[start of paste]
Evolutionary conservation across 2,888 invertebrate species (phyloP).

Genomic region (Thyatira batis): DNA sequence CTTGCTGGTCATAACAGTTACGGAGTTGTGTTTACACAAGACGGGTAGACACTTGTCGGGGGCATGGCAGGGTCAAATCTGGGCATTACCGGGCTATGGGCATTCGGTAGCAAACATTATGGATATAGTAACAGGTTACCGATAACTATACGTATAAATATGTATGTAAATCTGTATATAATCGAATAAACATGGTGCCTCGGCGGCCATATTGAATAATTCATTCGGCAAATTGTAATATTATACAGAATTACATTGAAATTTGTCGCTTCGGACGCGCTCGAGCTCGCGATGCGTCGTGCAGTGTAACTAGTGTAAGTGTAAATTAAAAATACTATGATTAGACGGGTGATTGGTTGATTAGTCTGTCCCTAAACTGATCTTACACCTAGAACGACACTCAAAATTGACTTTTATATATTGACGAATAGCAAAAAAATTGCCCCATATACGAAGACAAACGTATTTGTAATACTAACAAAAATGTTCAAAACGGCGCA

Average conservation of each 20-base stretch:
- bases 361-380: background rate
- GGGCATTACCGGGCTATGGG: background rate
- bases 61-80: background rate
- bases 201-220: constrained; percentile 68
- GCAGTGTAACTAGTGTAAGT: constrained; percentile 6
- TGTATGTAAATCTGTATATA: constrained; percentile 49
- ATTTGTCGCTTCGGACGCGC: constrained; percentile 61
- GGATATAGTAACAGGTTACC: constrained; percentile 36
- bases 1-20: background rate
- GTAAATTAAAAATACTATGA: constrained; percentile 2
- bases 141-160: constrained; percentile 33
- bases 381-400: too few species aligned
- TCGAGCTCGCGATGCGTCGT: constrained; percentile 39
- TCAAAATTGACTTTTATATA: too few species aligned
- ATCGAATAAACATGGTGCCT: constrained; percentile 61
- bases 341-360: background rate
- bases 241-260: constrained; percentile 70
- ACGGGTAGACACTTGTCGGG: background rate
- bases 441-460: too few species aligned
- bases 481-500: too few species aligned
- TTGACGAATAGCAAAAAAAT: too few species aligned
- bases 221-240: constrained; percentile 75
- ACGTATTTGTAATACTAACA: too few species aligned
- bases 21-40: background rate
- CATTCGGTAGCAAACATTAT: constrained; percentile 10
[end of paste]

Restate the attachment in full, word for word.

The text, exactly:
Evolutionary conservation across 2,888 invertebrate species (phyloP).

Genomic region (Thyatira batis): DNA sequence CTTGCTGGTCATAACAGTTACGGAGTTGTGTTTACACAAGACGGGTAGACACTTGTCGGGGGCATGGCAGGGTCAAATCTGGGCATTACCGGGCTATGGGCATTCGGTAGCAAACATTATGGATATAGTAACAGGTTACCGATAACTATACGTATAAATATGTATGTAAATCTGTATATAATCGAATAAACATGGTGCCTCGGCGGCCATATTGAATAATTCATTCGGCAAATTGTAATATTATACAGAATTACATTGAAATTTGTCGCTTCGGACGCGCTCGAGCTCGCGATGCGTCGTGCAGTGTAACTAGTGTAAGTGTAAATTAAAAATACTATGATTAGACGGGTGATTGGTTGATTAGTCTGTCCCTAAACTGATCTTACACCTAGAACGACACTCAAAATTGACTTTTATATATTGACGAATAGCAAAAAAATTGCCCCATATACGAAGACAAACGTATTTGTAATACTAACAAAAATGTTCAAAACGGCGCA

Average conservation of each 20-base stretch:
- bases 361-380: background rate
- GGGCATTACCGGGCTATGGG: background rate
- bases 61-80: background rate
- bases 201-220: constrained; percentile 68
- GCAGTGTAACTAGTGTAAGT: constrained; percentile 6
- TGTATGTAAATCTGTATATA: constrained; percentile 49
- ATTTGTCGCTTCGGACGCGC: constrained; percentile 61
- GGATATAGTAACAGGTTACC: constrained; percentile 36
- bases 1-20: background rate
- GTAAATTAAAAATACTATGA: constrained; percentile 2
- bases 141-160: constrained; percentile 33
- bases 381-400: too few species aligned
- TCGAGCTCGCGATGCGTCGT: constrained; percentile 39
- TCAAAATTGACTTTTATATA: too few species aligned
- ATCGAATAAACATGGTGCCT: constrained; percentile 61
- bases 341-360: background rate
- bases 241-260: constrained; percentile 70
- ACGGGTAGACACTTGTCGGG: background rate
- bases 441-460: too few species aligned
- bases 481-500: too few species aligned
- TTGACGAATAGCAAAAAAAT: too few species aligned
- bases 221-240: constrained; percentile 75
- ACGTATTTGTAATACTAACA: too few species aligned
- bases 21-40: background rate
- CATTCGGTAGCAAACATTAT: constrained; percentile 10